Alan Cohn, Morgan Stanley Manager Who Supported Jazz, Dies at 84David Henry and Stephen Miller
Alan D. Cohn, a Morgan Stanley Smith Barney executive who spent 61 years at the brokerage and its pre-merger entities while forging a second career as a promoter of jazz music, has died. He was 84.
He died yesterday at New York Presbyterian Hospital in Manhattan after a brief illness, according to his wife, Betsy L. Cohn.
Cohn, an avid pianist, was a founding board member of Jazz at Lincoln Center, the organization led by musician Wynton Marsalis, his wife said today in a telephone interview. He was the board’s treasurer and chairman of its finance committee. He received an award for leadership at the group’s 25th anniversary in 2012, Betsy Cohn said. Jazz at Lincoln Center aims to expand the genre’s global reach “through performance, education and advocacy,” according to its website.
“He had a passion for jazz,” his wife said. “He just loved living in New York. He could go out every night. He said he never wanted to leave.”
The Harvard University-educated wealth manager was a managing director at New York-based Wertheim & Co. before it merged several times to become Morgan Stanley Smith Barney in 2009. Three years later, the unit was renamed Morgan Stanley Wealth Management. Cohn was a senior vice president.
He worked for 14 years at merged companies owned by London-based Schroders Plc, which sold its Wertheim division to Citigroup Inc.’s Salomon Smith Barney investment-banking unit in 2000.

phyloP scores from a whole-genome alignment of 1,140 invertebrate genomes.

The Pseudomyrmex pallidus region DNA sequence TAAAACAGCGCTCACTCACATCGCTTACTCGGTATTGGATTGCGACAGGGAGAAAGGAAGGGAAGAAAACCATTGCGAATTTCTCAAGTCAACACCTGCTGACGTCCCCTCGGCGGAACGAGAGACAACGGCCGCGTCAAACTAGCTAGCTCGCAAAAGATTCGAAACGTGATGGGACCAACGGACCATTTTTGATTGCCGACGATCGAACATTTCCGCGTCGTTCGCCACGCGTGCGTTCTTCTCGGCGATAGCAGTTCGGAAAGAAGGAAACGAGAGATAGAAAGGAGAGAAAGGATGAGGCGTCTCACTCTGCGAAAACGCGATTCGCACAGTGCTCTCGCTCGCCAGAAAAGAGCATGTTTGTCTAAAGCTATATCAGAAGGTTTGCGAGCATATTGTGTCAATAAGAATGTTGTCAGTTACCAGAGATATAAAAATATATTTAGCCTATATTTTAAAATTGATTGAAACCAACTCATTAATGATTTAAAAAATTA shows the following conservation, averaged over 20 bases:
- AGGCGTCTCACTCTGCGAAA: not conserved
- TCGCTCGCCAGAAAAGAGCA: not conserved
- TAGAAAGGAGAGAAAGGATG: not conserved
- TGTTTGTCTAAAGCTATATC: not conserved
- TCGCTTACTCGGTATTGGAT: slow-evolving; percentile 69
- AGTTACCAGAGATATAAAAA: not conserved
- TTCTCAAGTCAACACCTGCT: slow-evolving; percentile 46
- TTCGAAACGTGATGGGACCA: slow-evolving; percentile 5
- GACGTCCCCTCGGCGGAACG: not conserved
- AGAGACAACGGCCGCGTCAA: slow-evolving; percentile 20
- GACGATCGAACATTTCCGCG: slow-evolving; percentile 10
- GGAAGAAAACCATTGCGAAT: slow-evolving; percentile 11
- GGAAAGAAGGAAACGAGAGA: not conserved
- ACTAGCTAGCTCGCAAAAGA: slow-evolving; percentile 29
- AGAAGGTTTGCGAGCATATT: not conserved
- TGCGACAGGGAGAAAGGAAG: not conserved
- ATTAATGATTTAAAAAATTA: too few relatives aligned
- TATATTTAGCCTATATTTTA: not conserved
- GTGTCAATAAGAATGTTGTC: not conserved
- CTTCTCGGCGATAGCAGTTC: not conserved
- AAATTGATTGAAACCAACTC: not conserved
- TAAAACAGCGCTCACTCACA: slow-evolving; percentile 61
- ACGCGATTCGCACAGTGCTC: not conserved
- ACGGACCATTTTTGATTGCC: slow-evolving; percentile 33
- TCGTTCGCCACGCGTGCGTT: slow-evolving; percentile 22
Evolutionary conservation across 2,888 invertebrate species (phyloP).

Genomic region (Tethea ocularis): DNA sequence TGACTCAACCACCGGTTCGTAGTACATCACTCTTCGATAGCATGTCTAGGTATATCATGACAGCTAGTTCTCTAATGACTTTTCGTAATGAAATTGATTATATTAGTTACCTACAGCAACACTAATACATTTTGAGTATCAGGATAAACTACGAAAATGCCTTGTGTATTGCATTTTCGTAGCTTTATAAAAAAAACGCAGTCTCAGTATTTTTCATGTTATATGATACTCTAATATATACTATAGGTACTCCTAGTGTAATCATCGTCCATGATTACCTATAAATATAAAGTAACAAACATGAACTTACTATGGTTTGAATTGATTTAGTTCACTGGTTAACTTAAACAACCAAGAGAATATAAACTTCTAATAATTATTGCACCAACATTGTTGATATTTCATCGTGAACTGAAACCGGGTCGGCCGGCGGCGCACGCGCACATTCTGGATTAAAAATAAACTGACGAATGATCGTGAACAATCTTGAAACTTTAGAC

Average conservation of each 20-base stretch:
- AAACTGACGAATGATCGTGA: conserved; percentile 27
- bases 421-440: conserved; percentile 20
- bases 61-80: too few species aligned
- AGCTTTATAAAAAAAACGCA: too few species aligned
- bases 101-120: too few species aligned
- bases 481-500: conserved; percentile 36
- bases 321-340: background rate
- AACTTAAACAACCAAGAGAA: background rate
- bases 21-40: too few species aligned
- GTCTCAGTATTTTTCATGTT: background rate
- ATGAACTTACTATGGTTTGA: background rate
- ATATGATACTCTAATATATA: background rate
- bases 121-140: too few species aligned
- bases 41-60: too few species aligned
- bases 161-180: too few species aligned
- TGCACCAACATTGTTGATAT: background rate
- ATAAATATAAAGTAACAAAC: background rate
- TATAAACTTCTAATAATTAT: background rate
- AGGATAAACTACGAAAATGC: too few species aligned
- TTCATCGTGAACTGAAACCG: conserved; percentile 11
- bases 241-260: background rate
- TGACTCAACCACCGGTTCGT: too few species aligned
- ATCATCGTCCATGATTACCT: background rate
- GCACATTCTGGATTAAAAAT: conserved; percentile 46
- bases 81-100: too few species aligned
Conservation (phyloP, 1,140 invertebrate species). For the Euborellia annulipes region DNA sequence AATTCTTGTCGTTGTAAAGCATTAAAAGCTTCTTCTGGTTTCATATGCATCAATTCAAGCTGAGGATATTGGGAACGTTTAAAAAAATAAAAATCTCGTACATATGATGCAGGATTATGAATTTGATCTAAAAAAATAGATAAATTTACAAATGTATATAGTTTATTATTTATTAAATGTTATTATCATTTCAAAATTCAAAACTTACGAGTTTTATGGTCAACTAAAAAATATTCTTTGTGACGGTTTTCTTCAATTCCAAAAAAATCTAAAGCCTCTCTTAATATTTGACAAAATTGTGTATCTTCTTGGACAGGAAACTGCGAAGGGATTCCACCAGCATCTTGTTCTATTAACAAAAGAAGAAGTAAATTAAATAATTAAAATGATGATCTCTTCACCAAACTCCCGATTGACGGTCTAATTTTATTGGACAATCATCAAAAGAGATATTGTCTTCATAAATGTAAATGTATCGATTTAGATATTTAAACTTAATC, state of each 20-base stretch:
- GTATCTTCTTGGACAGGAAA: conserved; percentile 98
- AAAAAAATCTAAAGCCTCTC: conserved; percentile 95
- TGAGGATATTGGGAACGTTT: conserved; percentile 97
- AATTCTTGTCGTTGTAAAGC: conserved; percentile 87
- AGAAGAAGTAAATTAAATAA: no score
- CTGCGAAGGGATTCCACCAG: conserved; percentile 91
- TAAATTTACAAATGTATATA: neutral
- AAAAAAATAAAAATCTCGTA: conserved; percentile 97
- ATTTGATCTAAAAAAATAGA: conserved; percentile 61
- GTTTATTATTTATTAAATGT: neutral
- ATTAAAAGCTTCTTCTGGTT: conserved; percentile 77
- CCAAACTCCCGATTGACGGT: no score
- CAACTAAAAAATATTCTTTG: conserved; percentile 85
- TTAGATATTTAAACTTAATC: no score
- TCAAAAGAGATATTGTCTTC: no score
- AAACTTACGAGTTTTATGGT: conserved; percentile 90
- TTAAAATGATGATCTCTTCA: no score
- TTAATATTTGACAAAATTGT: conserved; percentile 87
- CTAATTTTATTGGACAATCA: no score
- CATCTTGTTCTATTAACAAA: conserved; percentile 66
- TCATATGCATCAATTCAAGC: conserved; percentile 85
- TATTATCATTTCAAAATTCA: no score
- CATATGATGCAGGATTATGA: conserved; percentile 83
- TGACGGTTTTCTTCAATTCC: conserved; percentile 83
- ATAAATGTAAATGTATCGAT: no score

Alan David Cohn was born on Oct. 31, 1930, in Paterson, New Jersey, about 20 miles (32 kilometers) west of Midtown Manhattan, to Bertha and David Cohn, his wife said. His father was a dentist who later ran the family clothing business and became a banker. His mother was a homemaker.
He graduated with a Bachelor of Arts degree from Harvard, in Cambridge, Massachusetts, in 1951 and earned a master’s in business administration from Harvard Business School two years later.
Cohn was a founding board member at the U.S. Holocaust Memorial Museum in Washington and was a director of the Jewish Foundation for Education of Women. He also supported the New York Philharmonic and the Metropolitan Opera.
His survivors include his second wife, the former Betsy Levitt; two daughters from his first marriage, Deborah and Susan; five grandchildren; and a brother, George L. Cohn. His first wife, the former Nancy Deitsch, died in 1972 after 21 years of marriage.